to the survivors of the Neuengamme concentration camp, their relatives and friends of the memorial
Ladies and gentlemen, dear friends,
The year 2016 brought a number of gratifying events, but also some sad news. Once again we had to say farewell to survivors of the Neuengamme concentration camp who had actively supported us over the past decades. They included Helge Hansen, the long-standing Chairman of the Danish association of Neuengamme survivors (Landsforeningen af kz-fanger fra Neuengamme), who passed away on 1 February 2016 at the age of 93, and 89-year-old Janusz Kahl, who represented Polish former prisoners and served for over 20 years as Vice President of the Amicale Internationale KZ Neuengamme before passing away on 2 November. We also mourned for much younger supporters of our work, such as Culture Senator Professor Barbara Kisseler, as well as Hamburg’s former mayor Dr Henning Voscherau. Speaking at the memorial ceremony, First Mayor of Hamburg Olaf Scholz recalled Dr Voscherau’s close friendship with members of the Amicale Internationale and noted that, thanks to his efforts, "The Memorial is now a living place of learning, without prisons."
The advances in remembrance work are also reflected in the exhibitions we have presented at the start of each year for the past 15 years to mark Holocaust Remembrance Day at the invitation of the City Assembly in Hamburg City Hall. This year’s rather unconventional exhibition on "Hamburg Football under the Nazis: Insights into a History Romanticised for Decades" was widely covered in the media and attracted nearly 10,000 visitors. During the three-week exhibition, there were 20 accompanying events attended by a total of over 800 people, including many young people from the different fan scenes associated with Hamburg’s football clubs. The booklet to accompany the exhibition also received a great deal of attention.
In the course of the year, we hosted the travelling exhibition "Between Harz and Heath: Death Marches and Evacuation Transports in April 1945", and we participated in the presentation of the exhibition on the "Maly Trostenets Extermination Camp" in St. Catharine’s Church, which is very close to the "denk.mal Hannoverscher Bahnhof" memorial that was created with our support to commemorate people deported from Hamburg. And in March, two externally funded projects started at the Memorial on "Racism in Colonialism and National Socialism" and "Military Justice and the City in the War".
As in previous years, the Neuengamme Concentration Camp Memorial invited concentration camp survivors to the events marking the 71st anniversary of the liberation in May 2016. Fifteen survivors made the journey to Neuengamme from Austria, Belarus, the Czech Republic, Israel, the Netherlands, Poland, Sweden, and Ukraine. Many visitors, especially young people, attended the witness talks that they held. From 30 April to 2 May 2016, family members from the second and third generations and other interested individuals took part in the "Future of Remembrance" forum, where they discussed possibilities for an intensified international exchange and new forms of remembrance. During both the forum (which will be held again in May 2017) and the central memorial event, adolescents and young adults who had intensively explored their own family history and connections to National Socialism presented their findings in a stop-motion film.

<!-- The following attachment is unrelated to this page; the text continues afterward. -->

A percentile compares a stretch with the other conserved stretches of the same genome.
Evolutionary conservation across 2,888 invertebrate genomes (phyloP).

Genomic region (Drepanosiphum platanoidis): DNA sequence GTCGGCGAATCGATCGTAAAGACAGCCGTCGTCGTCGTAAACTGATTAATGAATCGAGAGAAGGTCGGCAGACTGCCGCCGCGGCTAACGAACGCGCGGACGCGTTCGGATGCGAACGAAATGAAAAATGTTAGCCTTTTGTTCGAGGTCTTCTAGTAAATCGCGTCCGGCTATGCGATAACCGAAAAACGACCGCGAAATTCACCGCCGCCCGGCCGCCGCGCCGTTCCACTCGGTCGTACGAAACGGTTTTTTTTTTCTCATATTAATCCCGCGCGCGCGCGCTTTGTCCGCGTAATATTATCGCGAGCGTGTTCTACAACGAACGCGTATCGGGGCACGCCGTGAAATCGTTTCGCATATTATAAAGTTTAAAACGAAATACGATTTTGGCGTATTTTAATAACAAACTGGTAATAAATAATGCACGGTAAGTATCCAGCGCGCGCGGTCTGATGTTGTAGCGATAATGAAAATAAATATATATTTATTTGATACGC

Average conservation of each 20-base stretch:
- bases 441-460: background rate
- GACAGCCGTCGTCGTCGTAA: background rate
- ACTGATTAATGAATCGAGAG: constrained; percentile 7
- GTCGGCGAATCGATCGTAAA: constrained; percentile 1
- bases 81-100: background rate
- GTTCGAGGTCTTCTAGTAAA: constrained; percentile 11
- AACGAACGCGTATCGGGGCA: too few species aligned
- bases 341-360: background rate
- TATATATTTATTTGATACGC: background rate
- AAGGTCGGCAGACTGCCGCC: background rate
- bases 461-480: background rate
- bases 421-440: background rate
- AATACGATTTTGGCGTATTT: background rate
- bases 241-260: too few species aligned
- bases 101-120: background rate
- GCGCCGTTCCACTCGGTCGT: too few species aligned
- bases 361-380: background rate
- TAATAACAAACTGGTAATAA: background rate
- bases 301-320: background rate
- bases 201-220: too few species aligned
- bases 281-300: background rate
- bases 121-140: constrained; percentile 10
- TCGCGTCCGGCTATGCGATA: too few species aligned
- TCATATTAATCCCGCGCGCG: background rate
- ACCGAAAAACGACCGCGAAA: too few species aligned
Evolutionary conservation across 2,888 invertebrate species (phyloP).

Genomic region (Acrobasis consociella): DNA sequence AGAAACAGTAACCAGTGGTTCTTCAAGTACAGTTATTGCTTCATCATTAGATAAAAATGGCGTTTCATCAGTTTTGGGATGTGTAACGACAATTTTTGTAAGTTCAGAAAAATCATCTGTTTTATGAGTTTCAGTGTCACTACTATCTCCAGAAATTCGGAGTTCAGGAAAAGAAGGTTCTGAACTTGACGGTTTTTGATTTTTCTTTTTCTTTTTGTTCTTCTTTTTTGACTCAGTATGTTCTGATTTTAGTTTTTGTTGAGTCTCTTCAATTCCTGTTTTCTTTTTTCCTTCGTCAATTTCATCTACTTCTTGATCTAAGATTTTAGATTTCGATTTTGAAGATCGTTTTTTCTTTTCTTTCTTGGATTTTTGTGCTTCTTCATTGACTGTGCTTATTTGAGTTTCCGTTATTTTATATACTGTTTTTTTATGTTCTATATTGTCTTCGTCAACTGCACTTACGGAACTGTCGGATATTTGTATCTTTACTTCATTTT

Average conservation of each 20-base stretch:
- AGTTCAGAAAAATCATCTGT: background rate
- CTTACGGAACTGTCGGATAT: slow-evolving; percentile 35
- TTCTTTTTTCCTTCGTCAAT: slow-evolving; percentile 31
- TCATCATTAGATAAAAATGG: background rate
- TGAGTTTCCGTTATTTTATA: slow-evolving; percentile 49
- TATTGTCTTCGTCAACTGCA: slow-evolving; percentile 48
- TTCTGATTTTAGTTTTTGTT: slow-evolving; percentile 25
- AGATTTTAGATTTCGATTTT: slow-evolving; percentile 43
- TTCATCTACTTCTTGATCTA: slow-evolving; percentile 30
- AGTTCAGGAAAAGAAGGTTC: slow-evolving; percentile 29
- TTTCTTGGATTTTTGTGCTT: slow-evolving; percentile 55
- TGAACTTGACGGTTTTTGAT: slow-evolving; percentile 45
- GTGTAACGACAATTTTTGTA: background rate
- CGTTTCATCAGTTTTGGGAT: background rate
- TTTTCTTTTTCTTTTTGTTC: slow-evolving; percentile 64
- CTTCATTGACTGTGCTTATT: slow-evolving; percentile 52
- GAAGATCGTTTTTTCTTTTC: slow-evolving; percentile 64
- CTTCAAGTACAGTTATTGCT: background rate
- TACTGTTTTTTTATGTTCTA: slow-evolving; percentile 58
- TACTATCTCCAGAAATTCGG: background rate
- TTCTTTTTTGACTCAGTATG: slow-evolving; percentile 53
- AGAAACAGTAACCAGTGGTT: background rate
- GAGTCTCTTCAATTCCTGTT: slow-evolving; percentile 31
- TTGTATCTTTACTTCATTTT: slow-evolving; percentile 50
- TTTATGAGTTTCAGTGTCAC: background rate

In August, 20 women and men between the ages of 17 and 62 from 10 different countries attended a work camp. They produced texts for an audio guide, wrote articles for the local press, and marked the location of a kiln in the former brickworks.
The Memorial published two new works this year: Volume 17 of its journal "Contributions to the History of Nazi Persecution in Northern Germany" entitled ‘Euthanasia’ Crimes: Research into National Socialist Health and Social Policy, and Volume 6 of the "Neuengammer Kolloquien" series, edited by Dr Oliver von Wrochem and Christine Eckel, on the topic of National Socialist Perpetration: Effects on Society and Family, which includes a DVD with interviews by Jürgen Kinter. A second edition of this book was published after just a few months. A new information flier on the history of the Neuengamme concentration camp and the Memorial was also published and will be available in 11 different languages early next year.
Many of the letters and emails we received from you this year expressed concern about current political conflicts, wars and terrorism, and the rise of right-wing populism, antisemitism, and racism. As the obstinacy of individual states once again pushes aside the community of nations, and as efforts to achieve global justice appear to be giving way to the protection of personal privileges, many people are asking themselves just how far the historical lessons learned from the experience of Nazi terror can take us. But anyone who has the horrors of the concentration camps in their mind’s eye knows the value of freedom, the rule of law, and democracy. We therefore view these concerns as an incentive to continue our remembrance work and to remain especially vigilant. On behalf of everyone at the Memorial, I wish you all tranquil holidays and a new year that brings better news.
Dr Detlef Garbe